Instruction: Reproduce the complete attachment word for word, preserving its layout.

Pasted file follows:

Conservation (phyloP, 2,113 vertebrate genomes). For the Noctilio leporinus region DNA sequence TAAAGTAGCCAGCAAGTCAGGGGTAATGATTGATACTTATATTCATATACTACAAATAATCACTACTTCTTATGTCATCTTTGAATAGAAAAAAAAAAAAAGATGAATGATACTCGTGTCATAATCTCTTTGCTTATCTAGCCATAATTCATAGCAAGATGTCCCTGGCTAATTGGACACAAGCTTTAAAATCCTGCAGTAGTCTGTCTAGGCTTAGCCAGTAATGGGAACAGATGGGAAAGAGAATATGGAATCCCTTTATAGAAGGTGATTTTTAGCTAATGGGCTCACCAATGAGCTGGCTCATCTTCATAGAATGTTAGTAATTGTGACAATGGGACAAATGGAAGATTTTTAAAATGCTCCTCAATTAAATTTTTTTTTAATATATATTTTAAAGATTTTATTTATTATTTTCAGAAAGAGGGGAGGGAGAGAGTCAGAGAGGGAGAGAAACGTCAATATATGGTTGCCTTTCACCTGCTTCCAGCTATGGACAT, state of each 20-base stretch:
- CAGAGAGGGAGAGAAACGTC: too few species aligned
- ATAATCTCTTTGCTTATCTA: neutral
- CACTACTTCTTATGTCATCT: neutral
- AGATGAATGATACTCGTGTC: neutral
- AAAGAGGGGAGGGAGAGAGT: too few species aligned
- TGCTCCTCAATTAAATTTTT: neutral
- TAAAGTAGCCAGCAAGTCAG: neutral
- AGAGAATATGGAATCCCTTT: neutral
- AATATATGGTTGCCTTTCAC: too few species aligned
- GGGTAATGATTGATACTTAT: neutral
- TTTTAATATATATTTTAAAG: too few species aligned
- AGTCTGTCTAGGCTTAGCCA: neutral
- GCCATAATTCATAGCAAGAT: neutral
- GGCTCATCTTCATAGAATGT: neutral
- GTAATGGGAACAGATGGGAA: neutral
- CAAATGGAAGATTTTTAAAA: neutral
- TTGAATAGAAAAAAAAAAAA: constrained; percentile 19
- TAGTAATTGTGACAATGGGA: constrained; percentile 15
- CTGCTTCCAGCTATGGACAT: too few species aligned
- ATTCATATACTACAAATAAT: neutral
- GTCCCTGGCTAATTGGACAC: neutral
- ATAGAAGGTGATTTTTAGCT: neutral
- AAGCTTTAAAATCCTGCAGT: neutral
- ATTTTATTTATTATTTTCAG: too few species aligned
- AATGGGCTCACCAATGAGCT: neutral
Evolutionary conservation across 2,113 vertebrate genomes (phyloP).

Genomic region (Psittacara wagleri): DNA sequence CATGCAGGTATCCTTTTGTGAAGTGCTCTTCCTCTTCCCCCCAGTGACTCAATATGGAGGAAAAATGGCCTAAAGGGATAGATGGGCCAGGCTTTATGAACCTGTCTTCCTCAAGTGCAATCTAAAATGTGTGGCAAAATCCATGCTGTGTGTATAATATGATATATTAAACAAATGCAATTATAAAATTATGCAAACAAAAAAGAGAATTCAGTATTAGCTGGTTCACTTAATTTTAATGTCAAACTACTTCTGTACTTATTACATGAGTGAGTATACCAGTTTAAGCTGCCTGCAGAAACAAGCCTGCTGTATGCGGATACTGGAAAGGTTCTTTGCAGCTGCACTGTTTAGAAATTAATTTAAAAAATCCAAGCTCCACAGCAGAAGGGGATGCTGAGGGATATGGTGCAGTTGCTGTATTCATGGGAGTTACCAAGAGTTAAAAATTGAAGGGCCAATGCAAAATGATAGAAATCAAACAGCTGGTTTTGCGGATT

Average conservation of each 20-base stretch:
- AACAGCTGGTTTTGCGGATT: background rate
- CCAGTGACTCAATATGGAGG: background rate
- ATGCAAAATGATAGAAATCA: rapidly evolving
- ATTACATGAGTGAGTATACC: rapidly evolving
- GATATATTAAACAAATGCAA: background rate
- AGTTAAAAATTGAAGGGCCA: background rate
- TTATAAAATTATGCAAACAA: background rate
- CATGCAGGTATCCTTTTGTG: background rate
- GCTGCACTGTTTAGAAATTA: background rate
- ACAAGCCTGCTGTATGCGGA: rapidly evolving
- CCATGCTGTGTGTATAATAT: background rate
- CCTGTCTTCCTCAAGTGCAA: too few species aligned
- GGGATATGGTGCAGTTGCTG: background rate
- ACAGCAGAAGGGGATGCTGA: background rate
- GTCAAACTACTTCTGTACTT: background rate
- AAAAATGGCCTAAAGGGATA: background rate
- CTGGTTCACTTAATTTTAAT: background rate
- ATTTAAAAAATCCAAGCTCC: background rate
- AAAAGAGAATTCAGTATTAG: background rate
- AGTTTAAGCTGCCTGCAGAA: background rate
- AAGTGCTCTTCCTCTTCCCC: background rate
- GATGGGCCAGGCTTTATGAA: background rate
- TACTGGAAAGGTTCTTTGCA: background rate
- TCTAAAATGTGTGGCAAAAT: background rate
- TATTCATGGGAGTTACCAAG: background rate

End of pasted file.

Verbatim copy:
Conservation (phyloP, 2,113 vertebrate genomes). For the Noctilio leporinus region DNA sequence TAAAGTAGCCAGCAAGTCAGGGGTAATGATTGATACTTATATTCATATACTACAAATAATCACTACTTCTTATGTCATCTTTGAATAGAAAAAAAAAAAAAGATGAATGATACTCGTGTCATAATCTCTTTGCTTATCTAGCCATAATTCATAGCAAGATGTCCCTGGCTAATTGGACACAAGCTTTAAAATCCTGCAGTAGTCTGTCTAGGCTTAGCCAGTAATGGGAACAGATGGGAAAGAGAATATGGAATCCCTTTATAGAAGGTGATTTTTAGCTAATGGGCTCACCAATGAGCTGGCTCATCTTCATAGAATGTTAGTAATTGTGACAATGGGACAAATGGAAGATTTTTAAAATGCTCCTCAATTAAATTTTTTTTTAATATATATTTTAAAGATTTTATTTATTATTTTCAGAAAGAGGGGAGGGAGAGAGTCAGAGAGGGAGAGAAACGTCAATATATGGTTGCCTTTCACCTGCTTCCAGCTATGGACAT, state of each 20-base stretch:
- CAGAGAGGGAGAGAAACGTC: too few species aligned
- ATAATCTCTTTGCTTATCTA: neutral
- CACTACTTCTTATGTCATCT: neutral
- AGATGAATGATACTCGTGTC: neutral
- AAAGAGGGGAGGGAGAGAGT: too few species aligned
- TGCTCCTCAATTAAATTTTT: neutral
- TAAAGTAGCCAGCAAGTCAG: neutral
- AGAGAATATGGAATCCCTTT: neutral
- AATATATGGTTGCCTTTCAC: too few species aligned
- GGGTAATGATTGATACTTAT: neutral
- TTTTAATATATATTTTAAAG: too few species aligned
- AGTCTGTCTAGGCTTAGCCA: neutral
- GCCATAATTCATAGCAAGAT: neutral
- GGCTCATCTTCATAGAATGT: neutral
- GTAATGGGAACAGATGGGAA: neutral
- CAAATGGAAGATTTTTAAAA: neutral
- TTGAATAGAAAAAAAAAAAA: constrained; percentile 19
- TAGTAATTGTGACAATGGGA: constrained; percentile 15
- CTGCTTCCAGCTATGGACAT: too few species aligned
- ATTCATATACTACAAATAAT: neutral
- GTCCCTGGCTAATTGGACAC: neutral
- ATAGAAGGTGATTTTTAGCT: neutral
- AAGCTTTAAAATCCTGCAGT: neutral
- ATTTTATTTATTATTTTCAG: too few species aligned
- AATGGGCTCACCAATGAGCT: neutral
Evolutionary conservation across 2,113 vertebrate genomes (phyloP).

Genomic region (Psittacara wagleri): DNA sequence CATGCAGGTATCCTTTTGTGAAGTGCTCTTCCTCTTCCCCCCAGTGACTCAATATGGAGGAAAAATGGCCTAAAGGGATAGATGGGCCAGGCTTTATGAACCTGTCTTCCTCAAGTGCAATCTAAAATGTGTGGCAAAATCCATGCTGTGTGTATAATATGATATATTAAACAAATGCAATTATAAAATTATGCAAACAAAAAAGAGAATTCAGTATTAGCTGGTTCACTTAATTTTAATGTCAAACTACTTCTGTACTTATTACATGAGTGAGTATACCAGTTTAAGCTGCCTGCAGAAACAAGCCTGCTGTATGCGGATACTGGAAAGGTTCTTTGCAGCTGCACTGTTTAGAAATTAATTTAAAAAATCCAAGCTCCACAGCAGAAGGGGATGCTGAGGGATATGGTGCAGTTGCTGTATTCATGGGAGTTACCAAGAGTTAAAAATTGAAGGGCCAATGCAAAATGATAGAAATCAAACAGCTGGTTTTGCGGATT

Average conservation of each 20-base stretch:
- AACAGCTGGTTTTGCGGATT: background rate
- CCAGTGACTCAATATGGAGG: background rate
- ATGCAAAATGATAGAAATCA: rapidly evolving
- ATTACATGAGTGAGTATACC: rapidly evolving
- GATATATTAAACAAATGCAA: background rate
- AGTTAAAAATTGAAGGGCCA: background rate
- TTATAAAATTATGCAAACAA: background rate
- CATGCAGGTATCCTTTTGTG: background rate
- GCTGCACTGTTTAGAAATTA: background rate
- ACAAGCCTGCTGTATGCGGA: rapidly evolving
- CCATGCTGTGTGTATAATAT: background rate
- CCTGTCTTCCTCAAGTGCAA: too few species aligned
- GGGATATGGTGCAGTTGCTG: background rate
- ACAGCAGAAGGGGATGCTGA: background rate
- GTCAAACTACTTCTGTACTT: background rate
- AAAAATGGCCTAAAGGGATA: background rate
- CTGGTTCACTTAATTTTAAT: background rate
- ATTTAAAAAATCCAAGCTCC: background rate
- AAAAGAGAATTCAGTATTAG: background rate
- AGTTTAAGCTGCCTGCAGAA: background rate
- AAGTGCTCTTCCTCTTCCCC: background rate
- GATGGGCCAGGCTTTATGAA: background rate
- TACTGGAAAGGTTCTTTGCA: background rate
- TCTAAAATGTGTGGCAAAAT: background rate
- TATTCATGGGAGTTACCAAG: background rate